IT’S 7:35 A.M. ON A FALL SUNDAY, and the coffee shops on NE Alberta Street are just beginning to stir. But a block south, Johnny Bradford is already behind schedule. Dresse†d in a black suit, he climbs into a powder blue van in front of Emmanuel Church of God in Christ United, just around the corner from the Alberta Rose Theatre, when his cell phone rings.
“I’m running late,” he answers. “The devil hid my keys this morning.”He’s going to do that because you’re doing the Lord’s work,” replies a woman’s voice, before giving directions to her house.
Every Sunday morning, the Lord’s work for Bradford involves driving to the farthest reaches of Portland to pick up congregants who lack the means to get to the small, century-old building, with its rectangular steeple and fresh coat of cream paint, whether because of age, disability, or finances. He is part of a small fleet of van drivers dispatched from inner North and Northeast’s predominantly African American churches to round up their scattered flocks.
Bradford heads out past the lingerie shops on NE 82nd Avenue to Halsey Street for his first pickup—three kids. Then it’s past apartment buildings with generic names to SE 164th and Powell. “Used to be that nobody lived past 42nd,” he says as he turns and heads for Beaverton, 20 miles to the west on the other side of the metro area. “Now everybody stays out here because rent is cheap. But we’ll get God’s children wherever they’re at.”
The odometer rolls with the road beneath him. Off of Beaverton-Hillsdale Highway, he picks up Mary Grace, sporting a brown cape, immaculately coiffed hair, and the tubes of an oxygen tank. Everyone calls her Mother Grace.
Four stops, one and a half hours, and 50 miles later, Bradford drives back up Alberta. The street now bustles with people walking their dogs and babies, joggers in fancy spandex, and a line of biblical proportions gathered outside brunch institution the Tin Shed.
“I miss it here,” says Mother Grace quietly. When she first came to Portland from California in 1980, she settled on NE Dekum Street. But she moved to Beaverton 15 years ago in search of cheaper rent and to escape the pervasive influence of crime and drugs. “People won’t come visit me ’cuz I’m too far out. I don’t know many people anymore. So I go back for church, because everyone knows your name.”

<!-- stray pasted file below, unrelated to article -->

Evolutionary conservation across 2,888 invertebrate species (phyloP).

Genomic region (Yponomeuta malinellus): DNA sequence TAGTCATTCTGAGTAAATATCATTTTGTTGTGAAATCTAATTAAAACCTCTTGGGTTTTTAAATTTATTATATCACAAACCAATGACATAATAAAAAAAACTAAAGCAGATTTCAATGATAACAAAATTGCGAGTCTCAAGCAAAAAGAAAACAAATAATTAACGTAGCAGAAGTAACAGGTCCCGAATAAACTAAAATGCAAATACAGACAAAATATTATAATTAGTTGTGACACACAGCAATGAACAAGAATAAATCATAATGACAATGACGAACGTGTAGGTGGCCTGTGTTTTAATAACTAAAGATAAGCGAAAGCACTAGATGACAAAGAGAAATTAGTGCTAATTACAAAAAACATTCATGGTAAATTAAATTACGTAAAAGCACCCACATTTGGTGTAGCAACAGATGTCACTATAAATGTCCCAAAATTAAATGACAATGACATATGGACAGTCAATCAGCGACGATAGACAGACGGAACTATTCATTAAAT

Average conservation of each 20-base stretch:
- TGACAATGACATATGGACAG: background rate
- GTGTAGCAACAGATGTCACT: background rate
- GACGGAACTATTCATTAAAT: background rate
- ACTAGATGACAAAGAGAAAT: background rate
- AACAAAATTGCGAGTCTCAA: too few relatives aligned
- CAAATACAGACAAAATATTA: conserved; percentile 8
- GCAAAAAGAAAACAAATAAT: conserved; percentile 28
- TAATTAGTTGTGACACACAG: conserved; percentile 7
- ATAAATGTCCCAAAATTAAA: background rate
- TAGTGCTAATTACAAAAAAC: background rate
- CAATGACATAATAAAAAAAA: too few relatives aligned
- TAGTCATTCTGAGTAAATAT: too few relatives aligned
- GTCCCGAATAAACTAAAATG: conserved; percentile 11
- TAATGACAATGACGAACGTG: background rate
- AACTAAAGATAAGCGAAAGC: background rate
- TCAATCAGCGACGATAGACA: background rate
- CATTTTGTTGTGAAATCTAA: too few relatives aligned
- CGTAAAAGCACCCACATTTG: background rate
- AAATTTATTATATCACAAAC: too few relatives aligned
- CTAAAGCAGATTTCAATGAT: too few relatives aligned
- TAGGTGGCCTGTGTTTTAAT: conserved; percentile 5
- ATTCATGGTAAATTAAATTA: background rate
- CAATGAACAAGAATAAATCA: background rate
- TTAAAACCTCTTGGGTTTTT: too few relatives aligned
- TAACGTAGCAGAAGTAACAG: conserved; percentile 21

Inside the unadorned, one-room church, the band jams, the spirit flows, and some 35 people, in pastel three-piece suits or heels and hats, sing, clap, and pray, as some of them have done since the church’s founding in the mid-1970s. There is no separation of choir and congregation: the whole house is song. Bishop William Marcus Pollard’s teal suit pops against the brown carpet and the altar pews’ worn cushions. He riffs between verses, finding blessings even in his flock’s distant homes: “You walk up to St. Peter and you say, ‘I’ve got a house on mansion lane.’ And St. Peter says, ‘Oh no, you got a two-bedroom out on 78th Street.’ But you don’t live in your car, so praise Him!” And grandmothers and granddaughters alike shake their tambourines.
When it’s over, people linger before most get into their cars or the van for the long drives back to Beaverton and Wood Village and Vancouver. It didn’t used to be this way. From the 1900s until the 1990s, the majority of Portland’s African American population lived in a small cluster of North and Northeast neighborhoods, many once part of the separate 19th-century town of Albina. In this tight-knit urban pocket, businesses, restaurants, schools, social clubs, and churches thrived by serving one of the nation’s smallest urban black communities. Although it had its troubles through the years, Albina was nonetheless a vibrant community with a cohesive identity. But no more.